Such fond memories, and knowing how fun it was, we got N. skates. I have been walking up and down the street with her, helping her to learn to skate, balance and fall. What's downright creepy is that there are never any other kids out there playing in any way. It's been almost a month now. Quite frankly we have been hoping that if we ventured out more often and played, the other kids would naturally emerge and join in...maybe we could get something started. There IS hope, today the next door neighbors bought their son (same age as N.) a skateboard, and several other little boys have been around on bikes and skateboards.

I realize that most kids nowadays spend their time playing video games. We didn't own any until recently, when my sister in law gave my husband her sons' old PS2. He now has three different games, but as they are adult games, N. doesn't play them. And I can't say that I want her to get started on video games, I've heard nothing but horror stories from other parents whose kids are addicted to them.

Kids today, out of necessity, are warned early on about the dangers they face. My daughter learned the slogan 'Just Say No To Drugs!' in Kindergarten. I nearly cried when the school held Red Ribbon Week (an anti-drug campaign) and she came home educated on the dangers of drugs and alchohol. She was FIVE. FIVE! I've had to have discussions with her on what to do if someone tries to hurt her or abduct her. Good Touch and Bad Touch. How to deal with bullying, racism, what to do in an emergency and whom she likely can and cannot trust. Good God, it gives me the willies and breaks my heart to think about how different her childhood is from mine, and how SHORT childhood is today.

I'm going to give her the best childhood I can, with simple fun and good times, and make it last as long as possible. She's got the rest of her life to be an adult with worries and issues. That'll come on soon enough without rushing at it headlong.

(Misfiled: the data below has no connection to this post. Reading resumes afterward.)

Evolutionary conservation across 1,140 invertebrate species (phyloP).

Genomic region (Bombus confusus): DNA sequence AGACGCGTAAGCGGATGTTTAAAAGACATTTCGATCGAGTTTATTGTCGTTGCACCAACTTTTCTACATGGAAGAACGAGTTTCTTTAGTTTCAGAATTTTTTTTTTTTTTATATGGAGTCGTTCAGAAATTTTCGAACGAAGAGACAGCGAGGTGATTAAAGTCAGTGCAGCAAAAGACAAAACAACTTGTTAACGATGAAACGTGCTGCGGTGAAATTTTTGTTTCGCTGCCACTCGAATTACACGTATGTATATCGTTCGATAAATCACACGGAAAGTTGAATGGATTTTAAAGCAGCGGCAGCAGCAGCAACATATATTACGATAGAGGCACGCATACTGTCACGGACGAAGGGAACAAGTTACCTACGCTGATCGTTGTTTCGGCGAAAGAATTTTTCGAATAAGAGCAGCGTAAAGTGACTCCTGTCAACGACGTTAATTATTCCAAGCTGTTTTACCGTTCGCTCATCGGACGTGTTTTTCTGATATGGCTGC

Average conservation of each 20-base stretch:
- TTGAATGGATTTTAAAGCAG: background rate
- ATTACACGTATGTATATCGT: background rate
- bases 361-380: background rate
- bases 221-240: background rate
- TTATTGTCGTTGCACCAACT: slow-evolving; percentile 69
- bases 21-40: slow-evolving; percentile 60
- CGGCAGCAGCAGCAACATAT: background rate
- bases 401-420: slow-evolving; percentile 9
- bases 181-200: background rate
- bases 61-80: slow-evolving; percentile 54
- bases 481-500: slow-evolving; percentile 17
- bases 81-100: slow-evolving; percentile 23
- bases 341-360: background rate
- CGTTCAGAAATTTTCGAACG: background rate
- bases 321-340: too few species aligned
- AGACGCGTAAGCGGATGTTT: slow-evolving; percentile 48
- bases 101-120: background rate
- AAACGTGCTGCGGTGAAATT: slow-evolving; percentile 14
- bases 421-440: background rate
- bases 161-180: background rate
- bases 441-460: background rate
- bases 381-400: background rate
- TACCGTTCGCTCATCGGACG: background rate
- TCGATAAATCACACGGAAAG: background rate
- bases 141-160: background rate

Hopefully we can spread it to some of the other kids, too.

1 comment:

  1. From my brother:
    One of the things I miss from our six years on Cornell Street in Fullerton, (ending sixteen years ago when we moved!) is the Fourth of July Ice Cream Social. That was a real neighborhood, and we'd spend hours out in the front yard on summer nights, interacting with everyone. Kids would bring their bikes to my front porch for a tune up, or Ellen Jane would drive her electric wheelchair down the street with three of four of the littlest kids hanging on it, park ,and chat about old times in Fullerton. I'd bring the telescope out to the driveway and set it up and let the kids look at Jupiter, or play guitar or the neighbor's saxaphone while other neighbors drifted in and out of their houses, or took walks down the street.

    Our new place has no sidewalks, and that has made all the difference in the world. Nobody likes to walk down the middle of the street to visit, so the neighborhood has a completely different feel.

    Try organizing an Ice Cream Social on your street! Pick the house with the best summertime shade. And start a neighborhood scrap book for the event. I think that might be the best thing about our old neighborhood; sitting around at the Social paging through the scrapbook, looking at photos of people we'd never met while older neighbors described them and told about which hosues they'd lived in, that sort of thing. The Kid's Talent Show was pretty funny, too.

    I've often thought of doing that here, but our street is a high-speed race track.